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Mining the future in Zambia

Situated in East Africa, Zambia is an exquisite land shaded in copper hues. Along the Congolese Border, extravagantly-sized Zambian copper mines fuel the nation’s development. International investors, previously deterred by volatile governments, are flocking to the nation in a bid to boost copper production. Zambia is already the world’s largest exporter of copper. As the world moves towards renewable energy, Zambia’s vast copper and cobalt reserves will further improve economic conditions.

Zambia has registered a steady GDP growth since the turn of the century. The growth rates have averaged 6%. Post-COVID economic recovery has been aided by higher copper rates, better agricultural output, and a return of investor confidence. Culturally rich Zambia is a place where people truly believe in mutual respect and peaceful coexistence. The values of a close-knit family have survived the pangs of globalization.

The population, steadily growing at close to 3% annually, will soon demand more jobs and greater social security. The increasing presence of global mining companies is a positive sign to that end. The investments shall hopefully deliver the developmental progress that the people need and deserve.

Zambia export overview 

Recently, China promised to reconstruct the Tazara Railway line between Zambia and Tanzania. Being landlocked, Zambia’s primary access to seaports is through South Africa, Tanzania, and Namibia. Redevelopment of the Tazara railway line, initially constructed during the days of Mao Zedong, will boost Zambian exports’ competitiveness. The project is China’s biggest foreign aid injection in Africa.

Zambia has two of the twenty largest copper mines in the world. The country was the largest exporter of raw copper in 2020. The Trade Vision has extensive resources that inform traders of real-time trade developments in Zambia. Exporters and importers across the world have expanded their operations using data and marketing intelligence reports from The Trade Vision.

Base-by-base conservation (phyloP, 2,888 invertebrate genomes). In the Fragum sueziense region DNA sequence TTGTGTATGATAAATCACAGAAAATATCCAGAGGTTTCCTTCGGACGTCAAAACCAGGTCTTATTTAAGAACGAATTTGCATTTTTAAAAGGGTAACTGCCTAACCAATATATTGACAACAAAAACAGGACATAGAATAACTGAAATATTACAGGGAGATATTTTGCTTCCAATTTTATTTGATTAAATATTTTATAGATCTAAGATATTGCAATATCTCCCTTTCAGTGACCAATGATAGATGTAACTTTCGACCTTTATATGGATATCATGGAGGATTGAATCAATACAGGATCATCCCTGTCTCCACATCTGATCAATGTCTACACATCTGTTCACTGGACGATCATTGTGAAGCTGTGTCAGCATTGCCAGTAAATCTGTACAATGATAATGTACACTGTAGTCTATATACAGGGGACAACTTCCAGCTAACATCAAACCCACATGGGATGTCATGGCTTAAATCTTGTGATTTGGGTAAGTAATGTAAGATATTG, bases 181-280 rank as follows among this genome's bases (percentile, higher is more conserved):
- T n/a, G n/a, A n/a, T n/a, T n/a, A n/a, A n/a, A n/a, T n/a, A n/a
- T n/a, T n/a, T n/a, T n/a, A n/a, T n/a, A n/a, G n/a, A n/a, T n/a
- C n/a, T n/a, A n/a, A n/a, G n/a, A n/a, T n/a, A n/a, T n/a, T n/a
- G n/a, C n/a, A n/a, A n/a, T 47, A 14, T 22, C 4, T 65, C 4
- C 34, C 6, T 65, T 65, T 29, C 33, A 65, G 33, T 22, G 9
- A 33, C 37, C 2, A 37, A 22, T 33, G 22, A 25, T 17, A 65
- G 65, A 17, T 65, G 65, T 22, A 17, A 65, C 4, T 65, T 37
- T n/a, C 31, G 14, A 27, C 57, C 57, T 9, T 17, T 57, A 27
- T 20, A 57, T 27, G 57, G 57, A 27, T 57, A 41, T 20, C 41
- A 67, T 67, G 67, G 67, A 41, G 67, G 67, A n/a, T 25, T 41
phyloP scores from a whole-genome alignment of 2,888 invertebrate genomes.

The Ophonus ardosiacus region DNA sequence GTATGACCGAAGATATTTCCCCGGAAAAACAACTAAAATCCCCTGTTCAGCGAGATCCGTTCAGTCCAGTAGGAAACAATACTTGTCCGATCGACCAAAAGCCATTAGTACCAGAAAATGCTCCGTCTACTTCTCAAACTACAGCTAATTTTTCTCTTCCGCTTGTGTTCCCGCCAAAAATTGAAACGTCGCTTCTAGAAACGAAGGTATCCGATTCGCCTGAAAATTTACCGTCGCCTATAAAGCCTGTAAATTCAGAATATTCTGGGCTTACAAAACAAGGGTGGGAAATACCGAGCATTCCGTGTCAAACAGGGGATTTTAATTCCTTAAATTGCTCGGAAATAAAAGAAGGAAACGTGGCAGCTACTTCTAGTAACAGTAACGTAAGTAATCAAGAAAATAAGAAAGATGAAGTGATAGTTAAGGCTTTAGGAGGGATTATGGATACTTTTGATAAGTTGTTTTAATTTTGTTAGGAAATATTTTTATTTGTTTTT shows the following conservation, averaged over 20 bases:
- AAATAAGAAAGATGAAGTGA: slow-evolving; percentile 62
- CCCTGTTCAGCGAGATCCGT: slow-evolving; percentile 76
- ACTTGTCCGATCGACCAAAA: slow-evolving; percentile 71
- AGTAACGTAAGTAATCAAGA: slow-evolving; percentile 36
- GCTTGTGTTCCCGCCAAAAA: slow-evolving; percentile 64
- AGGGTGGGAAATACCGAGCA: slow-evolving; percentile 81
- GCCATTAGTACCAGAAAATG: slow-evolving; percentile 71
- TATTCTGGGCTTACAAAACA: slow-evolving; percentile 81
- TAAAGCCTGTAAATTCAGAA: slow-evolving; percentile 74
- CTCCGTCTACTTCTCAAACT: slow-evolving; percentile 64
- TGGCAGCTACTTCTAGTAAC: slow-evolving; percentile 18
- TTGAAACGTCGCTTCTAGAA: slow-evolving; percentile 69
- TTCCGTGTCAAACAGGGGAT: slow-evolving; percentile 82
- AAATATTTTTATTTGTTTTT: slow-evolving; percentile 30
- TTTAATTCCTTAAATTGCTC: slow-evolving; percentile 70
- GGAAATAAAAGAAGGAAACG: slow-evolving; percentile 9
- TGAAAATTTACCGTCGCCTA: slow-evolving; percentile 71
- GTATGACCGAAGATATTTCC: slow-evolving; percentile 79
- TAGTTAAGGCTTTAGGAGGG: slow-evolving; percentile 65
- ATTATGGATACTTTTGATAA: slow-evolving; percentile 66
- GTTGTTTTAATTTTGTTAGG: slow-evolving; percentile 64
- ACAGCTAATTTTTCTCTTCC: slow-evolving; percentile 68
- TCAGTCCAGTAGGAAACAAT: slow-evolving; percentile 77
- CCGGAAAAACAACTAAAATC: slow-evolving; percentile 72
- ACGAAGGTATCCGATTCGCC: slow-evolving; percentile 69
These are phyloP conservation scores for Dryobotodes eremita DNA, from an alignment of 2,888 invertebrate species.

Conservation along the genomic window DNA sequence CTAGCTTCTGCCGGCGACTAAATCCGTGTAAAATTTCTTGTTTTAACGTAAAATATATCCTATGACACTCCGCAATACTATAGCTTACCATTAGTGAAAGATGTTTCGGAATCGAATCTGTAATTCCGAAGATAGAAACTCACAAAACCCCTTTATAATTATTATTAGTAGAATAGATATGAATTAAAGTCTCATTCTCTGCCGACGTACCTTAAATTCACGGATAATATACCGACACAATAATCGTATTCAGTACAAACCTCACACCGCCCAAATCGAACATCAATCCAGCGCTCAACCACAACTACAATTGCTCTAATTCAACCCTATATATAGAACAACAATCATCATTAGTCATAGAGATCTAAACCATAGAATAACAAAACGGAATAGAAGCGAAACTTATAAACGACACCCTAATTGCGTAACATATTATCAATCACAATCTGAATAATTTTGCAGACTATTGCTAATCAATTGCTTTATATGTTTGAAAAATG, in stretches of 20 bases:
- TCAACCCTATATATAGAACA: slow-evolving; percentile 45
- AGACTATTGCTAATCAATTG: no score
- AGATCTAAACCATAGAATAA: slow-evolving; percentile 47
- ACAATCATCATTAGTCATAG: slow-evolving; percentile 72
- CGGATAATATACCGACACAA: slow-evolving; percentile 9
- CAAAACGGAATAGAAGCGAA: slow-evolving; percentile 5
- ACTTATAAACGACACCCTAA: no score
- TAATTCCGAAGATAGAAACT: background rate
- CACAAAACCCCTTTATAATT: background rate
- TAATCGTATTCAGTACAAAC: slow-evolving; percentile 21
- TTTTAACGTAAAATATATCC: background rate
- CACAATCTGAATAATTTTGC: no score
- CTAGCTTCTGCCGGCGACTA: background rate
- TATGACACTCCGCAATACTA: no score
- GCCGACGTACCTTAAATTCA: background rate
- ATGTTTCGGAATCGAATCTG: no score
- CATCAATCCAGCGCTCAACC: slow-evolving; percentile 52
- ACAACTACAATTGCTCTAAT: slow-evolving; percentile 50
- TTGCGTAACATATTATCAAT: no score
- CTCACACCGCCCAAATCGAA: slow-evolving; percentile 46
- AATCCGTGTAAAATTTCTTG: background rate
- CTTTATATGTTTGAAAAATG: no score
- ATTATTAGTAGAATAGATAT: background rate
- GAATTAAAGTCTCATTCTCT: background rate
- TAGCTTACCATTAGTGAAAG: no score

Zambia: Top export commodities    

1. Raw Copper ($5.77 billion)

2. Refined Copper ($2.03 billion)

3. Gold ($757 million)

4. Copper Ore ($195 million)

5. Raw Tobacco ($185 million)

Zambia: Top export countries

1. Switzerland ($3.46 billion)

2. China ($1.53 billion)

3. Namibia ($1.35 billion)

4. Democratic Republic of the Congo ($952 million)

5. Singapore ($913 million)

Zambia import overview

The growing Zambian population is increasingly centered around urban areas. Yet the Zambian economy is heavily dependent on subsistence farming. Unemployment is high. Poverty levels hover around 60%. Last year, the decent agricultural output was of little help in alleviating hunger. Aid agencies work actively with local organizations to supply desperate Zambians with food.  

The world hopes that incomes from Zambia’s extensive copper reserves trickle down to the people. The increase in income will lead to better consumption, which in turn will boost the nation’s economic prospects. Zambia’s imports speak of the country’s developmental nature. Most resources are invested in improving basic infrastructure.

Zambia: Top import commodities   

1. Refined Copper ($290 million)

2. Refined Petroleum ($216 million)

3. Crude Petroleum ($205 million)

4. Nitrogenous Fertilizers ($170 million)

5. Mixed Mineral or Chemical Fertilizers ($153 million)

Zambia: Top import countries

1. South Africa ($1.77 billion)

2. China ($916 million)

3. United Arab Emirates ($505 million)

4. Democratic Republic of the Congo ($372 million)

5. India ($303 million)

Zambia: What’s in store?

The government of President Hakainde Hichilema has brought back investor confidence by signing debt relief deals with China. This development has helped clear the way for a $1.4 billion relief package by the IMF. But before Zambia can become a truly global economy, the country must address its domestic economic issues. Overdependence on the public sector has resulted in a constricted bureaucratic system. This has further given rise to red-tapism and administrative hurdles.

The Hichilema government came to power on a thumping majority. They can use the opportunity to build the Zambian economy from the ground up. Besides, unlike elsewhere in Africa, Zambia must look to spread the incoming revenue among the people, and not limit it to a few hands at the top of society.        

Expand your business operations to Zambia with assistance from The Trade Vision. We are an international trade research company, and we provide actionable analytics that steers clear of the noise.

Contact us now at or call +1(307)7573116, to get started.

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